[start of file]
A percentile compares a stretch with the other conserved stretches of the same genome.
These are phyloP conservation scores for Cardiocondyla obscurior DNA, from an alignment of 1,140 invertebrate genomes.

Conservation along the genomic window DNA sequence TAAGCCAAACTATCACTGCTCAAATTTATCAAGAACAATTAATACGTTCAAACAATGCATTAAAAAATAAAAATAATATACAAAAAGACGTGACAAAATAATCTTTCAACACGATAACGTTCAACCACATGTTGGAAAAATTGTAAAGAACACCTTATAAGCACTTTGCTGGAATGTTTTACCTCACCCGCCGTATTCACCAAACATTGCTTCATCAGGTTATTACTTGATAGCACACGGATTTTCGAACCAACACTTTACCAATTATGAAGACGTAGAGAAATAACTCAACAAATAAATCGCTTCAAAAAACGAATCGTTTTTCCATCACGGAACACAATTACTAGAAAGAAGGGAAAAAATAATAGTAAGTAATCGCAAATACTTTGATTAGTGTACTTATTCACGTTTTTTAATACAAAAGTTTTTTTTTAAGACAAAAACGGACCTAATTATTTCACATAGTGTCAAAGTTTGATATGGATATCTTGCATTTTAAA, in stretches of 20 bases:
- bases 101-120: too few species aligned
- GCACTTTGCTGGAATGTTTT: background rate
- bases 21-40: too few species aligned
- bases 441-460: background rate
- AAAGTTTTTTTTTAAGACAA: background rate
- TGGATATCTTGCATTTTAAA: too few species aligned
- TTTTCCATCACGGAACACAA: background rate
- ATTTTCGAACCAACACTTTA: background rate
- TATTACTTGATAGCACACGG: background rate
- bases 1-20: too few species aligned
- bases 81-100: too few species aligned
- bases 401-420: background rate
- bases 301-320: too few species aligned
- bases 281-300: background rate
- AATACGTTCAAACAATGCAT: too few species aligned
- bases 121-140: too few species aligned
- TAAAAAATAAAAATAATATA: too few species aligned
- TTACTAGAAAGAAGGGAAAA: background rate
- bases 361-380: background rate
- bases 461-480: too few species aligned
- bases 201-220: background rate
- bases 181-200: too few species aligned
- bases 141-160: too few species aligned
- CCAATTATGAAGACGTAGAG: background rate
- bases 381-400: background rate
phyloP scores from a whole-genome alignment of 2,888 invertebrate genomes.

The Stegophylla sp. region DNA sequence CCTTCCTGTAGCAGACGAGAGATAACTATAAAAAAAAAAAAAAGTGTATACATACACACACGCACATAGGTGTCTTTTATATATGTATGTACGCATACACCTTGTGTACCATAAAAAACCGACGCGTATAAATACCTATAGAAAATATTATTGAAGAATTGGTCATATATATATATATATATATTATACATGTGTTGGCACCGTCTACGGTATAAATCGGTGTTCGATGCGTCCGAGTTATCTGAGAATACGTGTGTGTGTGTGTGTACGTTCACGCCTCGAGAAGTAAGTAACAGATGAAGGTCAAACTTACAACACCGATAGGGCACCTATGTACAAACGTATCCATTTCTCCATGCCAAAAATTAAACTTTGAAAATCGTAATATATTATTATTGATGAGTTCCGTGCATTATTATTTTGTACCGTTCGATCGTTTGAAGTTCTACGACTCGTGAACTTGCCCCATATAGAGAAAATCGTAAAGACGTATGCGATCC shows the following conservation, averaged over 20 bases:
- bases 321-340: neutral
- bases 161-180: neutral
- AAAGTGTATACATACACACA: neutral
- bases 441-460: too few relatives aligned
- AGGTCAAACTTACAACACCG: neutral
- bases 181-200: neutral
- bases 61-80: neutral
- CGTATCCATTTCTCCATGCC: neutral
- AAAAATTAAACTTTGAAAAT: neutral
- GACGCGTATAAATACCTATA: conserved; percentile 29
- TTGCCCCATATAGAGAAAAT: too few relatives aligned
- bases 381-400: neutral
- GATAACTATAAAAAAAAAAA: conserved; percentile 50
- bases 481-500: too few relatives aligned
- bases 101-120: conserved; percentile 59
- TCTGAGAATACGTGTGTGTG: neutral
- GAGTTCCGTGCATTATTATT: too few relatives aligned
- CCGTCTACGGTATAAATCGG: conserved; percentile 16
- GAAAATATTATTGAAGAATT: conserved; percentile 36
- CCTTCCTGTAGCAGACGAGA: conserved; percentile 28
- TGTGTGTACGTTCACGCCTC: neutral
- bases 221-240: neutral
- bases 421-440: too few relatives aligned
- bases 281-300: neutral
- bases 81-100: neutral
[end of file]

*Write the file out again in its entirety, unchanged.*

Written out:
A percentile compares a stretch with the other conserved stretches of the same genome.
These are phyloP conservation scores for Cardiocondyla obscurior DNA, from an alignment of 1,140 invertebrate genomes.

Conservation along the genomic window DNA sequence TAAGCCAAACTATCACTGCTCAAATTTATCAAGAACAATTAATACGTTCAAACAATGCATTAAAAAATAAAAATAATATACAAAAAGACGTGACAAAATAATCTTTCAACACGATAACGTTCAACCACATGTTGGAAAAATTGTAAAGAACACCTTATAAGCACTTTGCTGGAATGTTTTACCTCACCCGCCGTATTCACCAAACATTGCTTCATCAGGTTATTACTTGATAGCACACGGATTTTCGAACCAACACTTTACCAATTATGAAGACGTAGAGAAATAACTCAACAAATAAATCGCTTCAAAAAACGAATCGTTTTTCCATCACGGAACACAATTACTAGAAAGAAGGGAAAAAATAATAGTAAGTAATCGCAAATACTTTGATTAGTGTACTTATTCACGTTTTTTAATACAAAAGTTTTTTTTTAAGACAAAAACGGACCTAATTATTTCACATAGTGTCAAAGTTTGATATGGATATCTTGCATTTTAAA, in stretches of 20 bases:
- bases 101-120: too few species aligned
- GCACTTTGCTGGAATGTTTT: background rate
- bases 21-40: too few species aligned
- bases 441-460: background rate
- AAAGTTTTTTTTTAAGACAA: background rate
- TGGATATCTTGCATTTTAAA: too few species aligned
- TTTTCCATCACGGAACACAA: background rate
- ATTTTCGAACCAACACTTTA: background rate
- TATTACTTGATAGCACACGG: background rate
- bases 1-20: too few species aligned
- bases 81-100: too few species aligned
- bases 401-420: background rate
- bases 301-320: too few species aligned
- bases 281-300: background rate
- AATACGTTCAAACAATGCAT: too few species aligned
- bases 121-140: too few species aligned
- TAAAAAATAAAAATAATATA: too few species aligned
- TTACTAGAAAGAAGGGAAAA: background rate
- bases 361-380: background rate
- bases 461-480: too few species aligned
- bases 201-220: background rate
- bases 181-200: too few species aligned
- bases 141-160: too few species aligned
- CCAATTATGAAGACGTAGAG: background rate
- bases 381-400: background rate
phyloP scores from a whole-genome alignment of 2,888 invertebrate genomes.

The Stegophylla sp. region DNA sequence CCTTCCTGTAGCAGACGAGAGATAACTATAAAAAAAAAAAAAAGTGTATACATACACACACGCACATAGGTGTCTTTTATATATGTATGTACGCATACACCTTGTGTACCATAAAAAACCGACGCGTATAAATACCTATAGAAAATATTATTGAAGAATTGGTCATATATATATATATATATATTATACATGTGTTGGCACCGTCTACGGTATAAATCGGTGTTCGATGCGTCCGAGTTATCTGAGAATACGTGTGTGTGTGTGTGTACGTTCACGCCTCGAGAAGTAAGTAACAGATGAAGGTCAAACTTACAACACCGATAGGGCACCTATGTACAAACGTATCCATTTCTCCATGCCAAAAATTAAACTTTGAAAATCGTAATATATTATTATTGATGAGTTCCGTGCATTATTATTTTGTACCGTTCGATCGTTTGAAGTTCTACGACTCGTGAACTTGCCCCATATAGAGAAAATCGTAAAGACGTATGCGATCC shows the following conservation, averaged over 20 bases:
- bases 321-340: neutral
- bases 161-180: neutral
- AAAGTGTATACATACACACA: neutral
- bases 441-460: too few relatives aligned
- AGGTCAAACTTACAACACCG: neutral
- bases 181-200: neutral
- bases 61-80: neutral
- CGTATCCATTTCTCCATGCC: neutral
- AAAAATTAAACTTTGAAAAT: neutral
- GACGCGTATAAATACCTATA: conserved; percentile 29
- TTGCCCCATATAGAGAAAAT: too few relatives aligned
- bases 381-400: neutral
- GATAACTATAAAAAAAAAAA: conserved; percentile 50
- bases 481-500: too few relatives aligned
- bases 101-120: conserved; percentile 59
- TCTGAGAATACGTGTGTGTG: neutral
- GAGTTCCGTGCATTATTATT: too few relatives aligned
- CCGTCTACGGTATAAATCGG: conserved; percentile 16
- GAAAATATTATTGAAGAATT: conserved; percentile 36
- CCTTCCTGTAGCAGACGAGA: conserved; percentile 28
- TGTGTGTACGTTCACGCCTC: neutral
- bases 221-240: neutral
- bases 421-440: too few relatives aligned
- bases 281-300: neutral
- bases 81-100: neutral